A major exhibition presented by Outside In, an award-winning national charity which provides a platform for artists facing barriers to the art world, takes place at Piano Nobile Gallery, at London’s Kings Place until 1 January 2020. The exhibition features of over 80 works by 80 artists, exploring the theme of ‘Environments’ – from the personal to the political and from landscapes to alternative worlds. A judging panel of internationally renowned artists – including Grayson Perry, Cathie Pilkington and Robert Travers – has announced three prize winners from the exhibiting pieces.
The winning work, made in felt tip pen is by Alan Payler and is called The Garden. Alan’s drawings result from a gentle, delicate way of working where even large areas of colour are undertaken in small, careful steps. His pictures often combine small areas of detail with large areas of space and colour. Alan attends the Community Art Project in Darlington – a project for adults with learning disabilities. His work has been included in numerous CAP exhibitions.
The first prize will be a solo exhibition in 2020 at Phoenix, one of Brighton’s major public arts institutions, whilst a second and third prize of art material funds will also be awarded.
Second prize has been awarded to Phillip Knights, titled The Conversation. Philip likes to create scenes populated with figures, machines and objects sometimes invented through his own imagination but also inspired by images from everyday source material around him. Philip attends the Community Art Project in Darlington – a project for adults with learning disabilities and has exhibited widely.
The third prize goes to Alasdair and is a tiny buddha in clay. He said:
“I started making art when I was aged 13. I get a pen and paper and it happens spontaneously. It is the result of drawing for years and years. Sometimes my work represents how I feel, for example stressed or calm. There’s an aspect to art about what is aesthetically pleasing rather than how it makes you feel. I enjoy looking at other people’s work.”
Grayson Perry, as one of the judging panel, remarked:
“Art is a purely subjective thing. The winning work was the work of art that most closely aligned with something I would be happy to make myself and it gave me joy. Also, that I had never seen something like it before. I would very much like to come and see Alan’s solo show in Brighton!”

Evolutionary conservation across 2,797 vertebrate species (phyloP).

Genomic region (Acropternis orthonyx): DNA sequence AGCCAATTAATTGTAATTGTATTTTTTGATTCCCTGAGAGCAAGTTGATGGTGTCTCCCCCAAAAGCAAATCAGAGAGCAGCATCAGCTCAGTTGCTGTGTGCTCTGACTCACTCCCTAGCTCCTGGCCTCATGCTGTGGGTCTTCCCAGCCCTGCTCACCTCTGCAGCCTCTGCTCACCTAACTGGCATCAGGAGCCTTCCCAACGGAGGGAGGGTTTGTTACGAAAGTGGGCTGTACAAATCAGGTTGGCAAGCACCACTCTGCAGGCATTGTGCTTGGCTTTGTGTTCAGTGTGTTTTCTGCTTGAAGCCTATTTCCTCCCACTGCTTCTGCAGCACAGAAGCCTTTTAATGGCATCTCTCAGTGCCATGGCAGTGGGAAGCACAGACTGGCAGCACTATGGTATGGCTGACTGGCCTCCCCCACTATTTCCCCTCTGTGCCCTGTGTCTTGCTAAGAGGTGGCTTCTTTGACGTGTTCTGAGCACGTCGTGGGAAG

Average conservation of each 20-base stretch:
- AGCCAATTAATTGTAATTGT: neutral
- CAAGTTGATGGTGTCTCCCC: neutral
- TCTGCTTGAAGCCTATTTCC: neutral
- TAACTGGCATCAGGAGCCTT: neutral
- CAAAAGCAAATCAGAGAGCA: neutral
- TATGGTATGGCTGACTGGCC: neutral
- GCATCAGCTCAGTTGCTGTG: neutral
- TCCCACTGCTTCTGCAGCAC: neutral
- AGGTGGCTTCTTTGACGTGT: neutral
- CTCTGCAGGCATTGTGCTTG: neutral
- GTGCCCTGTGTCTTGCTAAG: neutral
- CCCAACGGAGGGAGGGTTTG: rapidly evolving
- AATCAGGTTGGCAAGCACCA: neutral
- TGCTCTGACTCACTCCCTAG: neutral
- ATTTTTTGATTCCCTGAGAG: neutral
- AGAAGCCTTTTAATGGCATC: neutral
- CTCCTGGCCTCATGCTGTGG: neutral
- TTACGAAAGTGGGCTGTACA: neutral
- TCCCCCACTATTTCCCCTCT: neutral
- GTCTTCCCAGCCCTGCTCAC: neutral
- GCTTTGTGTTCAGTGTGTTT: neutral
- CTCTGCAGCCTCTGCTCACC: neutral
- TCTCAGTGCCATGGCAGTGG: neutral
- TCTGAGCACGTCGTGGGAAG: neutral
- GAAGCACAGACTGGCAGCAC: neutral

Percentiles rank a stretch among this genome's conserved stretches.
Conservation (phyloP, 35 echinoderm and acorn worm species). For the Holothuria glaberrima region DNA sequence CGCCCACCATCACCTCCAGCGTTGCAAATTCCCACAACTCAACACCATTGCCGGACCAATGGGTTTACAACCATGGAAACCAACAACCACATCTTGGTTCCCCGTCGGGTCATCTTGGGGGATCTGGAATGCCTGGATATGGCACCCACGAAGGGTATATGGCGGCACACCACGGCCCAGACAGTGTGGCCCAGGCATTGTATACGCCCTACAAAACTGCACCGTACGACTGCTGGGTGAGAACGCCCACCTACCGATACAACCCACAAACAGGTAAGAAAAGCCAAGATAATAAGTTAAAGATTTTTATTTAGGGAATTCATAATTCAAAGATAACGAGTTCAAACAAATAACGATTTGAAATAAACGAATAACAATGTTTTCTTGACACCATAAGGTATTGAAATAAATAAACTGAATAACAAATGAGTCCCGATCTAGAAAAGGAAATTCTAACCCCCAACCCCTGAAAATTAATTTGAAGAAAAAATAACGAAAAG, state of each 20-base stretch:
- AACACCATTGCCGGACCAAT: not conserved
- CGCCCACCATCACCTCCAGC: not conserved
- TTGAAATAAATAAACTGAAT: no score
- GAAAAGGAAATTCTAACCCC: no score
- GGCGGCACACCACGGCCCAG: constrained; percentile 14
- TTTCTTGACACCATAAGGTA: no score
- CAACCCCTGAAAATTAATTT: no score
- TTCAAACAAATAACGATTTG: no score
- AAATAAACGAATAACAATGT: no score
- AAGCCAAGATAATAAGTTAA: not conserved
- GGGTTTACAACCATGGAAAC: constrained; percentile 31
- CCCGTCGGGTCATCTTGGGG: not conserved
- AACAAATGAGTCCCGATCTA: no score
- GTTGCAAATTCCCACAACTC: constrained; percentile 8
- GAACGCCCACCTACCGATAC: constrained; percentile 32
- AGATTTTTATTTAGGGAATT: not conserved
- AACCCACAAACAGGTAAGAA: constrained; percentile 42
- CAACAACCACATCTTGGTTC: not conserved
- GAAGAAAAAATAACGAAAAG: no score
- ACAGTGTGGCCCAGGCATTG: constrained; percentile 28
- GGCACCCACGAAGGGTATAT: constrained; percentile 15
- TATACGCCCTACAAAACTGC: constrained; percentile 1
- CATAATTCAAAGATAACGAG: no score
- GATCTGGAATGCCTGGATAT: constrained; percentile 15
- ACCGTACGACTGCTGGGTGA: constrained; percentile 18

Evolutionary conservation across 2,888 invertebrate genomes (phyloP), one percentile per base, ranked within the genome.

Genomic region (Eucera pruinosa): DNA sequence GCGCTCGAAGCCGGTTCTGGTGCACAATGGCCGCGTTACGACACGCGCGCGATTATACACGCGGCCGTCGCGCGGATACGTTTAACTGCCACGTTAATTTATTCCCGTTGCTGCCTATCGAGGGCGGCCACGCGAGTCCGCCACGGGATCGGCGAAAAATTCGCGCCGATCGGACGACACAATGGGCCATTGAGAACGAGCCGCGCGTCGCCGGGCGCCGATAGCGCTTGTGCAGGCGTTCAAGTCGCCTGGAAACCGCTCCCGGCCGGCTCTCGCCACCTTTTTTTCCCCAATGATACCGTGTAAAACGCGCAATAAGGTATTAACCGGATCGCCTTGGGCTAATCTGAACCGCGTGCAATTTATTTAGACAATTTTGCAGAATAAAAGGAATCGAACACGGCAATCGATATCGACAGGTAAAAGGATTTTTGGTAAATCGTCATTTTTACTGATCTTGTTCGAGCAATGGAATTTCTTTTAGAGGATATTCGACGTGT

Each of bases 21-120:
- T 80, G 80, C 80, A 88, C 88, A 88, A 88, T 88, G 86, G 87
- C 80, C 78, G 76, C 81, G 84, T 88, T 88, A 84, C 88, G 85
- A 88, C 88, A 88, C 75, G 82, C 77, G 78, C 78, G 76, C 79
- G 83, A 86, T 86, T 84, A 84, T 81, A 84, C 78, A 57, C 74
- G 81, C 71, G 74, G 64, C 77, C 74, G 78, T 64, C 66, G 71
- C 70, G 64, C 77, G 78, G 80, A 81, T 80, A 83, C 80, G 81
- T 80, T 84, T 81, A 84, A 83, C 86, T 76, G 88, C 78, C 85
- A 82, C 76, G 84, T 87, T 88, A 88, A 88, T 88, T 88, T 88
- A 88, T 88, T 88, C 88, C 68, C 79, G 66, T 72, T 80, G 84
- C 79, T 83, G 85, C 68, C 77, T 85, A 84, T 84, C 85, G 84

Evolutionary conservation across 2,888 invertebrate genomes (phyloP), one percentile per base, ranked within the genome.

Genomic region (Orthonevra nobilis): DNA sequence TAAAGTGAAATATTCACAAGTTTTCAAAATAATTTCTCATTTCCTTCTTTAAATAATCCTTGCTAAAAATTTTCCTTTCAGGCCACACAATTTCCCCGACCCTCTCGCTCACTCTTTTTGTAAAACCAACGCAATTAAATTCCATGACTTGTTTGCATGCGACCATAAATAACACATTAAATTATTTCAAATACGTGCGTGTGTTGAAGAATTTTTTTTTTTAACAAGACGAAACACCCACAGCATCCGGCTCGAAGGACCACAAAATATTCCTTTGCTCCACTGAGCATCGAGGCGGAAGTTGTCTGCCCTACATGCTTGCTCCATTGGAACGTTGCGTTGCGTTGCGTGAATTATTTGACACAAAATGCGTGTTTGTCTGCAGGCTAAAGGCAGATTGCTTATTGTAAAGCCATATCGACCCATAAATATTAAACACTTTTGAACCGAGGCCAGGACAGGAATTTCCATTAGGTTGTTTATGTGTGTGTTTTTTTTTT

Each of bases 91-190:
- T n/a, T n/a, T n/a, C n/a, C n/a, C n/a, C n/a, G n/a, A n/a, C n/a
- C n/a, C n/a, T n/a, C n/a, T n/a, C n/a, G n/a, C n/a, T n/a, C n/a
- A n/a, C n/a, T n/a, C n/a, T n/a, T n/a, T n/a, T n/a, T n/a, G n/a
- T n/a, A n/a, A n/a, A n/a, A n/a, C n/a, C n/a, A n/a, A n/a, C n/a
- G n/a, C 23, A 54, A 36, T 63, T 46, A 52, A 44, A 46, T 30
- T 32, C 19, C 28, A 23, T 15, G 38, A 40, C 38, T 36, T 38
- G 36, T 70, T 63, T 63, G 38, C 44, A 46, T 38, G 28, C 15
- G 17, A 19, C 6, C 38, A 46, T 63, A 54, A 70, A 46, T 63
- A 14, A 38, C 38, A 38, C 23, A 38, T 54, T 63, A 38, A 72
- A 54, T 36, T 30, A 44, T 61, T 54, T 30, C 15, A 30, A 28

Another of the judges, Cathie Pilkington RA, said:
“It is an incredibly moving and inspiring group of work. It’s been very difficult to choose a winner and I wish there were more prizes to give. The winner, Alan, managed to use such direct language and such simple means that was completely ungallopping, convincing and transporting. Philip’s fantastic figuration was so inventive and Alasdair’s work was an example of wonderfully fresh figuration using the material to embody the spirit of the buddha. The two works made in felt tip and one in clay are all very direct and authentic. The ability to capture the bulk on such a small scale is quote something in Alasdair’s work, I was really pleased to be able to choose a sculpture within the winners.”
More than 900 artworks were submitted for the exhibition from across the UK and the Republic of Ireland. The successful works were then selected by a panel comprised of Outside In artist James Lake, artist Laura Ford and ActionSpace director and Outside In trustee Sheryll Catto.
A call out this summer asked for artists to respond to the theme. Works could be in any form or materials and the artists could explore ‘Environments’ via their own perspectives on space, place and location. Inspiration could come from artists’ immediate environment; such as the city or the countryside, the impact of climate change locally or globally, or ideas about what future environments might look like, or how they might be experienced.
Outside In’s Director, Marc Steene said:
“The work the judges have chosen is wonderful and eloquent and full of joy. I am so pleased that Alan has won. The judges loved that all three artists were using non-traditional means to create work that speaks powerfully and with complete integrity.”
Works chosen range from digital print, photography, embroidery, assemblage and clay sculpture to works created with pen, pencil, chalk, oil paint, watercolour and charcoal. They include views of the countryside and inner city landscape, from New York City to the Scottish Highlands to the South Coast. Also chosen are perspectives on daily life, from dancing in a party to taking the Tube, plus a wide range of abstract impressions and imagery inspired by nature and popular culture; cats, monkeys and The Beatles.